A Transient High-dimensional Geometry Affords Stable Conjunctive Subspaces for Efficient Action Selection
Kikumoto A, Bhandari A, Shibata K, Badre D

ChatGPT summary: This study investigated how the brain encodes information for flexible action selection and found that a high-dimensional, temporally stable conjunctive subspace that integrates stimulus, response, and context information achieves the separability and stability needed for context-dependent action selection. The study used EEG decoding methods and found that a transient expansion of representational dimensionality separated conjunctive subspaces and the timing of entry into this high-dimensional state predicted the quality of response selection on individual trials.


An information theoretic method to resolve millisecond-scale spike timing precision in a comprehensive motor program
Putney J, Niebur T, Wood L, Conn R, Sponberg S
PLoS Comput Biol

ChatGPT summary: The article discusses the difficulty in assessing spike timing precision in motor circuits and introduces a method using continuous MI estimation to analyze precision in a complete, spike resolved recording of wing muscles in Manduca sexta. The study found that all 10 muscles in the insect flight circuit encode motor information at sub-millisecond or millisecond-scale precision, with variation in precision between muscle types.


Expansion-assisted selective plane illumination microscopy for nanoscale imaging of centimeter-scale tissues
Glaser A, Chandrashekar J, Vasquez J, Arshadi C, Ouellette N, Jiang X, Kovacs G, Woodard M, Seshamani S, Cao K, Clack N, Recknagel A, Grim A, Balaram P, Turschak E, Liddell A, Rohde J, Baka J, Hellevik A, Takasaki K, Barner L, Logsdon M, Chronopoulos C, de Vries S, Ting J, Perlmutter S, Kalmbach B, Dembrow N, Reid R, Feng D, Svoboda K

ChatGPT summary: Scientists have developed a new expansion-assisted selective plane illumination microscope (ExA-SPIM) that can image centimeter-scale samples, such as entire mouse brains, at sub-diffraction resolutions and high contrast without sectioning. The microscope has a diffraction-limited and aberration-free performance over a large field of view and working distance, and when combined with new tissue clearing and expansion methods, it allows for nanoscale imaging.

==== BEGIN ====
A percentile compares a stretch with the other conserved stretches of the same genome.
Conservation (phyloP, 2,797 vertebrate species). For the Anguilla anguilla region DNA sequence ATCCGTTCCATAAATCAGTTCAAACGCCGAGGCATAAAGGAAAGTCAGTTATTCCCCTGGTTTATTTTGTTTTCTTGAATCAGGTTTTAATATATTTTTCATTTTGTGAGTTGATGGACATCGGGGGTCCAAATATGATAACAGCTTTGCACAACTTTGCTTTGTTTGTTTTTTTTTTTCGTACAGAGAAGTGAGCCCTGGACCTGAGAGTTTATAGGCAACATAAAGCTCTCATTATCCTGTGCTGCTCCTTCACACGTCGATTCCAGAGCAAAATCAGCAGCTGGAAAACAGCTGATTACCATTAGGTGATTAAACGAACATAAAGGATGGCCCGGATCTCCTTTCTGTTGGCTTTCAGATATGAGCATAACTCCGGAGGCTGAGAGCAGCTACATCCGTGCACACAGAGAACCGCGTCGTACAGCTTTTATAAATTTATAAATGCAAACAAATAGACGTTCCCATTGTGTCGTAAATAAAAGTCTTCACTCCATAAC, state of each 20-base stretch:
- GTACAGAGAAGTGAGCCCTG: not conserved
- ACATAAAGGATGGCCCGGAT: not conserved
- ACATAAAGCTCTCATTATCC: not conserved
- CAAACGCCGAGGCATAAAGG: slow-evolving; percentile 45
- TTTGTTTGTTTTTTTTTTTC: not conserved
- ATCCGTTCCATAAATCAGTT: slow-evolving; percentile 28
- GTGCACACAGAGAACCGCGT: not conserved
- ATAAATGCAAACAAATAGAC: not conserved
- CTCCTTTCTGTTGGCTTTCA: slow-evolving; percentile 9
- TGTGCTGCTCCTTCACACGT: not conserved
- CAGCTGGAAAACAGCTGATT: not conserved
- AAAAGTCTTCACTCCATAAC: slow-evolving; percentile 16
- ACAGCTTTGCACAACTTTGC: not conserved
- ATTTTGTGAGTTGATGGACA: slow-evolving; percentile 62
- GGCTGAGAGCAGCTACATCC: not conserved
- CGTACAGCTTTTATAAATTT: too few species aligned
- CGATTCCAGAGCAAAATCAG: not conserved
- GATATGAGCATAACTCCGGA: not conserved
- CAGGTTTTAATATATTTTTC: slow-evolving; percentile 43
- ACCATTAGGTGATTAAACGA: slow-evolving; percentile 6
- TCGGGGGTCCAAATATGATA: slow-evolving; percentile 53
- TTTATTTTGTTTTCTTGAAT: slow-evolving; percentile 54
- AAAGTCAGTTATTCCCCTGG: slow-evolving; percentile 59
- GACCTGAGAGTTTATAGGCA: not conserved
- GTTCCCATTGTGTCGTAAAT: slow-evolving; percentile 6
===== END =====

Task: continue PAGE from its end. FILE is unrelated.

Touch sensation requires the mechanically-gated ion channel Elkin1
Chakrabarti S, Klich J, Khallaf M, Sánchez-Carranza O, Baran Z, Rossi A, Huang A, Pohl T, Fleischer R, Fürst C, Hammes A, Bégay V, Hörnberg H, Poole K, Lewin G

ChatGPT summary: Researchers have identified a new mechanically-activated ion channel called Elkin1 that is essential for touch sensation and is present in many nociceptive sensory neurons which detect painful mechanical force. Mice genetically ablated with Elkin1 display profound behavioural touch insensitivity, making it a highly desirable target for treating sensory disorders including pain.


Waves traveling over a map of visual space can ignite short-term predictions of sensory input
Benigno G, Budzinski R, Davis Z, Reynolds J, Muller L
Nat Commun

ChatGPT summary: Recent studies have revealed traveling waves of neural activity in awake animals which can modulate networks and affect perceptual sensitivity in the visual cortex. This study presents a network model which can predict naturalistic inputs by generating complex wave patterns that can drive accurate predictions many frames into the future, indicating that traveling waves may play a vital computational role in the visual system.


The role of cerebellum in timing processing: A contingent negative variation study
Mannarelli D, Pauletti C, Petritis A, Maffucci A, Currà A, Trompetto C, Marinelli L, Fattapposta F
Neurosci Lett

ChatGPT summary: This study explores the role of the cerebellum in time perception by temporarily inhibiting cerebellar activity using cathodal transcranial direct current stimulation (tDCS) and observing its effects on contingent negative variation (CNV) parameters during a motor task in healthy subjects. Findings suggest the cerebellum plays a significant role in regulating temporal interval discrimination for second and sub-second ranges, evidenced by a reduction in CNV amplitude and increased errors in duration discrimination tasks after cerebellar inhibition.


Juneteenth in STEMM and the barriers to equitable science
Mays A et al.

ChatGPT summary: This commentary explores the historical and ongoing impacts of systemic racism on Black individuals in the United States, particularly in the fields of science, technology, engineering, mathematics, and medicine (STEMM). The authors highlight the persistent barriers, including lack of recognition, funding disparities, mental health impacts, and unique challenges faced by those with intersectionality, and propose actionable steps towards reducing racism in science, seeing the federal recognition of Juneteenth as a potential catalyst for progress.


You can look at an archive of our previous posts here:


Articles appear on this list because they caught our eye, but their appearance here is not necessarily an endorsement of the work. We hope that you find something on this list you might not otherwise have come across—but, as always, please read with a critical eye.